Hundreds gathered to pay their respects to Justin Byrne as the popular publican's coffin was paused at the Club for
Hundreds gathered to pay their respects to Justin Byrne as the popular publican's coffin was paused at the Club for "one final count" following his celebration of life service. Contributed

Town farewells beloved publican and great friend

TO THE croon of Frank Sinatra's My Way and the taste of cold tap beer, one of Chinchilla's true gentlemen was farewelled from the suitable setting of the Club Hotel verandah on Saturday. 

Hundreds gathered to pay their respects to Justin Byrne as the popular publican's coffin was paused at the Club for "one final count" following his celebration of life service. 

That certainly won't be the last time a glass is raised in Justin's honour, such was the high regard and admiration clearly held by those who came together for his final farewell.  

At the Club and Commercial Hotels, Justin and his parents, Mike and Barbara, established terrific social venues in Chinchilla during a period of monumental change and progress in the town. 

The Byrnes' success in the hospitality industry in the decades before they arrived was highlighted at the funeral by Justin's close friend from school, Scott Rowe, and his mentor, John Miller.

The family originally owned the pub on Thursday Island in the late 1970s, during which time Justin attended boarding school at Brisbane's Anglican Church Grammar School.   

Soon after graduating in 1987, Justin's career of hard work and friendly, generous pub service began.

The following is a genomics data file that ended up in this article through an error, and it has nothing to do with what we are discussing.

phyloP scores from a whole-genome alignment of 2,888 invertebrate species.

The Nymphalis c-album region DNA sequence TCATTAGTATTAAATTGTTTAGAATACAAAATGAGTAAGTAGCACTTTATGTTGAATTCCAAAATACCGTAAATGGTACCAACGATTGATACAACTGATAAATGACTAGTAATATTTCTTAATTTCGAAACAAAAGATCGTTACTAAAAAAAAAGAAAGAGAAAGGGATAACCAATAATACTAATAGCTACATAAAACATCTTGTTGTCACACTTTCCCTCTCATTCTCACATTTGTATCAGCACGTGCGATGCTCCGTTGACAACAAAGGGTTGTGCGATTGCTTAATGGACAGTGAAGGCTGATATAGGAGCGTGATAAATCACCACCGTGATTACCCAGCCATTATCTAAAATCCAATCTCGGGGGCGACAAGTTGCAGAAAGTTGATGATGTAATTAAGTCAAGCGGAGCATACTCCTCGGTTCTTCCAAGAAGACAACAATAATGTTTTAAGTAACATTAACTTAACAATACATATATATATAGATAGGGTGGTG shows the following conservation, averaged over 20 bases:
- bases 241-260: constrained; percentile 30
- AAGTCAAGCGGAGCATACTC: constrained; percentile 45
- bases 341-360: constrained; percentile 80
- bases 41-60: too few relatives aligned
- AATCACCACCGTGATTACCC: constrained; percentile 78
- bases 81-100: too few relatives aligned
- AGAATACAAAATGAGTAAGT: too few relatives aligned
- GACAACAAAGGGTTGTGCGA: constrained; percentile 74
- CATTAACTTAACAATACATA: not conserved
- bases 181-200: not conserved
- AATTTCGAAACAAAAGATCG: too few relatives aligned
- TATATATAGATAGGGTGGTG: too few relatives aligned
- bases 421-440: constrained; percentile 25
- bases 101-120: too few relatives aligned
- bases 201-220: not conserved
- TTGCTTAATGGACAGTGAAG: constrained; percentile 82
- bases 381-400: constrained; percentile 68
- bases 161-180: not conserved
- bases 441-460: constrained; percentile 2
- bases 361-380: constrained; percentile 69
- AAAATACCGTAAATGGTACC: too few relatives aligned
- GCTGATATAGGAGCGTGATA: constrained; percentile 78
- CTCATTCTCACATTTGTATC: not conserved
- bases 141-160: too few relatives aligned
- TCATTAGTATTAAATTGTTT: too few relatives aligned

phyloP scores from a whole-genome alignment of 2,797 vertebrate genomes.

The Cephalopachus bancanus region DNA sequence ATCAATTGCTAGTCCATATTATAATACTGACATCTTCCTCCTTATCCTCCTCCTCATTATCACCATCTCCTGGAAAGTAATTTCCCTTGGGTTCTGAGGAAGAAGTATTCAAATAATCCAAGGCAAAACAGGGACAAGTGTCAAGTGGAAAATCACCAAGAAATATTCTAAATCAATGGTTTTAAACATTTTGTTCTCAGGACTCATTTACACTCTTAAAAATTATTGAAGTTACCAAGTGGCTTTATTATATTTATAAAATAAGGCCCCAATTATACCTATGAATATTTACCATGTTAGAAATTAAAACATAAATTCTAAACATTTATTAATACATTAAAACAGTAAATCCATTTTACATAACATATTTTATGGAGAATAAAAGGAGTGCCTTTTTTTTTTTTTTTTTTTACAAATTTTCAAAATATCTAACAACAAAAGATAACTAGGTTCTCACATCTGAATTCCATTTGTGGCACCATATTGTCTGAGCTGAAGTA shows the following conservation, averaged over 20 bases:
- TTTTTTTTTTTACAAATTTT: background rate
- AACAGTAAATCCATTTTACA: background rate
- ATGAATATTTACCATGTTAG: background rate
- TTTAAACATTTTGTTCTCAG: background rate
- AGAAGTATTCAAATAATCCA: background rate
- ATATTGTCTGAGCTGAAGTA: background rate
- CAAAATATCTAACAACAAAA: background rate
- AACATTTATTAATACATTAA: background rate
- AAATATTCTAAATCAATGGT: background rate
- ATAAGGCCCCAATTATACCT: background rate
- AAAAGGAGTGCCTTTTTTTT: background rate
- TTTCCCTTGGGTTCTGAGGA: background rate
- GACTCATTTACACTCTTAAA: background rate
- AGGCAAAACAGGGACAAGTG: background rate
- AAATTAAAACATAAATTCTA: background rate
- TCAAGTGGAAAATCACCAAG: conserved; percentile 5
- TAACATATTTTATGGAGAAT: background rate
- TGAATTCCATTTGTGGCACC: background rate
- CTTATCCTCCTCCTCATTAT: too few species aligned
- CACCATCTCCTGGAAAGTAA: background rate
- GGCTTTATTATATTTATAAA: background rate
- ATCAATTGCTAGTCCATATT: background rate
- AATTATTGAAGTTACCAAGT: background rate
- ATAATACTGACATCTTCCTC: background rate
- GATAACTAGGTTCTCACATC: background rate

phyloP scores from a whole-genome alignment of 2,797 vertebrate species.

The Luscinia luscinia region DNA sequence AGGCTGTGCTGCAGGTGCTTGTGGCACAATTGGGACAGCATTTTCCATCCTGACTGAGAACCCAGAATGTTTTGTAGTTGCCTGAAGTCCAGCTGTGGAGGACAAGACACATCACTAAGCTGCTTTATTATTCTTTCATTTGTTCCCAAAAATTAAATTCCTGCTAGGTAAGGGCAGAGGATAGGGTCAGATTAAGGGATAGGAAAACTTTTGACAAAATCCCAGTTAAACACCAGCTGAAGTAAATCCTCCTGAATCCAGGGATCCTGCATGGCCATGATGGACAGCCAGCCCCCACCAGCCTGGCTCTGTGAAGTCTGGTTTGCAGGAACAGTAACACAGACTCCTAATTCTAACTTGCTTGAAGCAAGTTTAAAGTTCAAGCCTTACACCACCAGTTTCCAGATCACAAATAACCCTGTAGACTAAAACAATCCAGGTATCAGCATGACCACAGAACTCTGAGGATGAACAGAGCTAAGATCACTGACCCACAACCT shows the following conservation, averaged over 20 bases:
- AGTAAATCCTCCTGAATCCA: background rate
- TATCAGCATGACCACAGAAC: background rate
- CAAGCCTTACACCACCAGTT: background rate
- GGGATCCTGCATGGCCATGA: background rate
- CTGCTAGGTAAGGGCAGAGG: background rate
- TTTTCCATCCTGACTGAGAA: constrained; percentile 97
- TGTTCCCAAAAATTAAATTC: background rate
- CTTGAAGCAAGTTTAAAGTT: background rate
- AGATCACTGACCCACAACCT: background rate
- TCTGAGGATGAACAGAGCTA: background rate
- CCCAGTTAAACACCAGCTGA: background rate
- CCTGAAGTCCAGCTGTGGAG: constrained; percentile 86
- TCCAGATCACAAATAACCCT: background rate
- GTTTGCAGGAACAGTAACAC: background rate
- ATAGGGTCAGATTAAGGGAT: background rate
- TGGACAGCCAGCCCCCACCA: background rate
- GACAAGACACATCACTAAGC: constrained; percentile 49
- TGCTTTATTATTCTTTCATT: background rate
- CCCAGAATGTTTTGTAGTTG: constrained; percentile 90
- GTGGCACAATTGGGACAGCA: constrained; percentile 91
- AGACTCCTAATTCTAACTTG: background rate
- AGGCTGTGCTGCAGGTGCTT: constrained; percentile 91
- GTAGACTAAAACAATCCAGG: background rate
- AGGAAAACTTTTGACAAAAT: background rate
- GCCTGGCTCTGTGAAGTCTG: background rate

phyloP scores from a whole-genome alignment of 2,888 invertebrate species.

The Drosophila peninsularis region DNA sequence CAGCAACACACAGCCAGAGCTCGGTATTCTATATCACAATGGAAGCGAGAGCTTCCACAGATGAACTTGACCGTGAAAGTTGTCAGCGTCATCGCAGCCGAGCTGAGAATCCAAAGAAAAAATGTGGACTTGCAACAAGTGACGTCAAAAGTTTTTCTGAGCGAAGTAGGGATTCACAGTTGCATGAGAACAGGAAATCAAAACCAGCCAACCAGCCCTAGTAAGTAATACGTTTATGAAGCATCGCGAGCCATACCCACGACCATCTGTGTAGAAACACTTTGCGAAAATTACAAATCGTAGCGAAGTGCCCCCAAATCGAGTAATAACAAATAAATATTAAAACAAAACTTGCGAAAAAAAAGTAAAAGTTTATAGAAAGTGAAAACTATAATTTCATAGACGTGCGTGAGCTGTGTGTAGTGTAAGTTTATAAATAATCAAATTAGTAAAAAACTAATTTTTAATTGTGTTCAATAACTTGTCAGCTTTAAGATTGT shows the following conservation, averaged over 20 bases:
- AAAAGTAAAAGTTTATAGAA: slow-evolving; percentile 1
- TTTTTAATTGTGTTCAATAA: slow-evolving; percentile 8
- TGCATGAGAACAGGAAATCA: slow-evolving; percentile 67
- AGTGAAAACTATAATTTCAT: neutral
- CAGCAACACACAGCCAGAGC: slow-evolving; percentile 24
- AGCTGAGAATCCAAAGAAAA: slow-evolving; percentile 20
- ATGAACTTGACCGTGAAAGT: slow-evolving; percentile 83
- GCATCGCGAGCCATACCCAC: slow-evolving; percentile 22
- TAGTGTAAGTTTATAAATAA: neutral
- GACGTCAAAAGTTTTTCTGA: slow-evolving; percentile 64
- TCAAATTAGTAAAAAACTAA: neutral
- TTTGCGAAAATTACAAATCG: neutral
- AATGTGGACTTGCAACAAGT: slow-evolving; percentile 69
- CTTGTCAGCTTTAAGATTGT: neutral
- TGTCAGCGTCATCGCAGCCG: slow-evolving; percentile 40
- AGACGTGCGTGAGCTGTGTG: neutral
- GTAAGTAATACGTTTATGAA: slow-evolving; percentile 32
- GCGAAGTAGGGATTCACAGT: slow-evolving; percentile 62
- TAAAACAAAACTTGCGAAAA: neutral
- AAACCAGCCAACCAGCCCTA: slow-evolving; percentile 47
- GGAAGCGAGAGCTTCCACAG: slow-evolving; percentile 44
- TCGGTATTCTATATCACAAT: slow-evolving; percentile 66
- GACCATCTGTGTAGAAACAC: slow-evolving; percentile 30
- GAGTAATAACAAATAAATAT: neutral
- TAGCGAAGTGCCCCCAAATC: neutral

By 22 he was managing the family-owned Broadbeach Tavern, before the family moved on to the Glenmore Tavern in Rockhampton, then the Highfields Tavern in Toowoomba.   

Eventually, in 2010, the Byrnes purchased the Club and Commercial Hotels.   

Justin's commitment to Chinchilla and this trade saw him employ countless locals and newcomers over the years - not just through food and beverage, but also through maintenance and major refurbishments at the two hotels.   

It was revealed at the funeral that on his deathbed, Justin was still expressing his gratitude to those in the community who played a part in helping the Club and Commercial survive and recover from the disastrous floods of 2010 and 2011 that threatened to bring the businesses to their knees.   

He was passionate about his work, but Justin's great love in Chinchilla was his wife Emily.   

The couple married six months before Justin lost his battle with cancer aged 48.   

Those who attended his funeral heard his wedding day was the happiest he'd appeared since the birth of his daughter, Bronte, now 12.  

Justin's family will forever miss their loving husband, father, brother and son.  

Chinchilla locals will forever miss the warm greeting and friendly conversation he always offered at the local pubs. 

This tribute was written by former Chinchilla News journalist, Harry Clarke.